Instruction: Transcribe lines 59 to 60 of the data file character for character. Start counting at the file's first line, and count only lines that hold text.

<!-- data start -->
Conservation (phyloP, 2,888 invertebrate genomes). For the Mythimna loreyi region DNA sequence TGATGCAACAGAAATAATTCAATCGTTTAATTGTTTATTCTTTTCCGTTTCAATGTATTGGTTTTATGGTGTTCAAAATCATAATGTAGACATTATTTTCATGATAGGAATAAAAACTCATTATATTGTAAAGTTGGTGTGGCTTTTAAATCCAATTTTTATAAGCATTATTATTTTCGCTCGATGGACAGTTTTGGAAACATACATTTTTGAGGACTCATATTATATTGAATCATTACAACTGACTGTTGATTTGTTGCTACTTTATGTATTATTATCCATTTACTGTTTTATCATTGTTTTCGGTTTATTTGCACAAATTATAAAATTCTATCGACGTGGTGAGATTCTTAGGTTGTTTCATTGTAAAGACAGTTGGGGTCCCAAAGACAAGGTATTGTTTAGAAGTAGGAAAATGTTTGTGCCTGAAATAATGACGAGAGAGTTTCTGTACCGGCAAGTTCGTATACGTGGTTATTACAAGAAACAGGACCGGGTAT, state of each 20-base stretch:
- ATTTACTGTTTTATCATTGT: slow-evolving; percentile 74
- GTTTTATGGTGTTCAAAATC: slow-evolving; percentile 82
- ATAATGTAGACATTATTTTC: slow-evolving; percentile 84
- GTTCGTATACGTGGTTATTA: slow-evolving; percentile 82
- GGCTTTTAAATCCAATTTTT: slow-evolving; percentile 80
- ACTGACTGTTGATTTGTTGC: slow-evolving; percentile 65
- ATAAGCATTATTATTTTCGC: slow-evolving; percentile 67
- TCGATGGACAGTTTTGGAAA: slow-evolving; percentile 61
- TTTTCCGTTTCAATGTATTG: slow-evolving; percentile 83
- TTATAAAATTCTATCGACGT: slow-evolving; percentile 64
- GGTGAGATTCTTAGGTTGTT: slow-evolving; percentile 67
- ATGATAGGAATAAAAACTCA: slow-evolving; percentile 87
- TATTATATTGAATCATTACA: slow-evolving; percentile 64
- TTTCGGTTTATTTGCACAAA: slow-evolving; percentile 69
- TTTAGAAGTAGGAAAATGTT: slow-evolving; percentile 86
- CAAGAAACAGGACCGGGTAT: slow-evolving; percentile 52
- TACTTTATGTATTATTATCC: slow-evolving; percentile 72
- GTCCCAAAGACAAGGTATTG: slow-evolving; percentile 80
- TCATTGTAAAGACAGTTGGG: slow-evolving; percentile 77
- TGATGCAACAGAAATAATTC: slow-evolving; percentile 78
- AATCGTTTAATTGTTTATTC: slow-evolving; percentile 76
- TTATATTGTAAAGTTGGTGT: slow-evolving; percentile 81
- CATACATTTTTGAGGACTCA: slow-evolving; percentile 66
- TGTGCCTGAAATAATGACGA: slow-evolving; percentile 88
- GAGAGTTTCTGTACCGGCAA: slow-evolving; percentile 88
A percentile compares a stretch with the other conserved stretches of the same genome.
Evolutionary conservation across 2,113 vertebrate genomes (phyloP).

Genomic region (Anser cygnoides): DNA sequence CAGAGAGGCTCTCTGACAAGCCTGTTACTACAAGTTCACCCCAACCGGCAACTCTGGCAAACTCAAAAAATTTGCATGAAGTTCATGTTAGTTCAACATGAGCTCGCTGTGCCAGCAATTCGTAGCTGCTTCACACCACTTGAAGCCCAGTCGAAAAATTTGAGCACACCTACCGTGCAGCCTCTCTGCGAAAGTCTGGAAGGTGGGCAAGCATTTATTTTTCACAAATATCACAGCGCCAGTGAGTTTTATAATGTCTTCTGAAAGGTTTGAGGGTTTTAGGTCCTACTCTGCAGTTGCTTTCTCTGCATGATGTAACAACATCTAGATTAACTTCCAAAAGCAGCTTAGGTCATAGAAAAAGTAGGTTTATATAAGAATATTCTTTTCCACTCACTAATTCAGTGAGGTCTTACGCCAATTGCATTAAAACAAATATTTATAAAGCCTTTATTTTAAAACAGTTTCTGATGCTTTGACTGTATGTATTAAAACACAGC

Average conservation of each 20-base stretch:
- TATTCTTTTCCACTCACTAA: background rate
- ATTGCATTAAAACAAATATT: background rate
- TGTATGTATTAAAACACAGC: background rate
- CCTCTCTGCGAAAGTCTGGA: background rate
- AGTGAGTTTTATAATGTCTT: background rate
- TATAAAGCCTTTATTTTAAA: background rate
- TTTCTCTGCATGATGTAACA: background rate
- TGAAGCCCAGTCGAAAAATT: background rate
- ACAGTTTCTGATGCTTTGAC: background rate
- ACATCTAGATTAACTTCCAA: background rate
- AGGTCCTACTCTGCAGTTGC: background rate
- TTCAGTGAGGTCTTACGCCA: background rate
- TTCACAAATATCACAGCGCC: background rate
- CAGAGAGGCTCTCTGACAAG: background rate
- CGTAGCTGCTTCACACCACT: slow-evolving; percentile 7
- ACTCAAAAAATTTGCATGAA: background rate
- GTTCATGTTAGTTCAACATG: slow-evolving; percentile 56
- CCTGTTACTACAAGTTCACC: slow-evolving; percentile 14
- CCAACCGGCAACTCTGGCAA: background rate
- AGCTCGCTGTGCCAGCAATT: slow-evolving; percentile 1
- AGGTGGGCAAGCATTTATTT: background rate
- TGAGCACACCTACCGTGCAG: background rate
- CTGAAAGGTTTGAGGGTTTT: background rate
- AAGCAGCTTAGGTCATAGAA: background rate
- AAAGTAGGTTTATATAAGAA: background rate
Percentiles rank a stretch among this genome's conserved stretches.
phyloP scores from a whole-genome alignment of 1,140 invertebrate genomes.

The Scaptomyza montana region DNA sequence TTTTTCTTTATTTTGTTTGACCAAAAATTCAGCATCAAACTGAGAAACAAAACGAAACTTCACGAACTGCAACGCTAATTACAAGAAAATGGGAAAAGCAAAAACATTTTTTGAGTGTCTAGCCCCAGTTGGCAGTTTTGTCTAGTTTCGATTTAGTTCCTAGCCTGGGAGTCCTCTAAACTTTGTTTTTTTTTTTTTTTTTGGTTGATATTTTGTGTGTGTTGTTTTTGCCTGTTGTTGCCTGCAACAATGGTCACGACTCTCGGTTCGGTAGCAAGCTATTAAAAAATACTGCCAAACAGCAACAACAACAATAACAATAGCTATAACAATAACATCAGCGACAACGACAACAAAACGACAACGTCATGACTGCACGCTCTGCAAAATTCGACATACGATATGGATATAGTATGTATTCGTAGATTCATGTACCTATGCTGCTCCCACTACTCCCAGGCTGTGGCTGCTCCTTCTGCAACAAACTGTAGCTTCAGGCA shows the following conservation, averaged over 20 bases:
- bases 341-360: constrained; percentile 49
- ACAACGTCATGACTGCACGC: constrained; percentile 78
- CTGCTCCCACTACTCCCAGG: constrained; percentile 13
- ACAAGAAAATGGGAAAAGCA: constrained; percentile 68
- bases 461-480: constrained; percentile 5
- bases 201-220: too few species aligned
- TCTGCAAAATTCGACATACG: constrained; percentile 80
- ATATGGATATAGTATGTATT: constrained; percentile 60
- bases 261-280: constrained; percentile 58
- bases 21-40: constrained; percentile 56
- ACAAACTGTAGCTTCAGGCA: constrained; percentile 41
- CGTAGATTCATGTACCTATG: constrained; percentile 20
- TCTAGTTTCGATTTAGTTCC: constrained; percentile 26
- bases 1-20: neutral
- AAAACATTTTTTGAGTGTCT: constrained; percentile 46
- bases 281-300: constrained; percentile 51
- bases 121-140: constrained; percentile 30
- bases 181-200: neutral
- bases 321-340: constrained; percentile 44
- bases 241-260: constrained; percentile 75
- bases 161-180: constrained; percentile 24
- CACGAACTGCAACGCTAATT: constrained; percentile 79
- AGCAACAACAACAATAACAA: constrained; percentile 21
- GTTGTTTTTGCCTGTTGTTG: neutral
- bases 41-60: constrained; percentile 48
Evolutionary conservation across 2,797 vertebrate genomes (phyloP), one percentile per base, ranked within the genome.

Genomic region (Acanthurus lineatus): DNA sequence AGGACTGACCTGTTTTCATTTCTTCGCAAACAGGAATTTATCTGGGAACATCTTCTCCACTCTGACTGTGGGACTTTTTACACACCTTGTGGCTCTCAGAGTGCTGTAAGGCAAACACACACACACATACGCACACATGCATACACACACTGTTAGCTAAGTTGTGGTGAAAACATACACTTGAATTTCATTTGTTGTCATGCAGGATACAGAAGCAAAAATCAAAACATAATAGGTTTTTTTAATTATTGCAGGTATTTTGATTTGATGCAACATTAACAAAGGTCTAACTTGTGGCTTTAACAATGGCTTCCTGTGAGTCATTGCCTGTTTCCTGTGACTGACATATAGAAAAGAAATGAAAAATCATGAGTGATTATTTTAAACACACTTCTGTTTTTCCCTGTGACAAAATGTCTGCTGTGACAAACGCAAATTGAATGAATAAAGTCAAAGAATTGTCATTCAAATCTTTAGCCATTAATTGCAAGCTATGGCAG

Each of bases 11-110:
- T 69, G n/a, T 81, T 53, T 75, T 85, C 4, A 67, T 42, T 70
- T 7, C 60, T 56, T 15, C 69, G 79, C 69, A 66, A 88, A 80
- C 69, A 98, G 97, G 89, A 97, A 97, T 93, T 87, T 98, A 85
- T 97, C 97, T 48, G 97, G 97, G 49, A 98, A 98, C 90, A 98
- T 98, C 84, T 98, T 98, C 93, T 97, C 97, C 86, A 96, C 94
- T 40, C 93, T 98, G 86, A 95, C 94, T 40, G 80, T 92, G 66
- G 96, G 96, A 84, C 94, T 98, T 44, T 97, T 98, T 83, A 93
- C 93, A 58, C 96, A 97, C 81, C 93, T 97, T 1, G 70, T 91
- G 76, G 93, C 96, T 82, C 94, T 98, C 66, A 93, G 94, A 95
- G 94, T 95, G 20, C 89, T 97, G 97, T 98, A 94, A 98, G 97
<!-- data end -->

- bases 341-360: constrained; percentile 49
- ACAACGTCATGACTGCACGC: constrained; percentile 78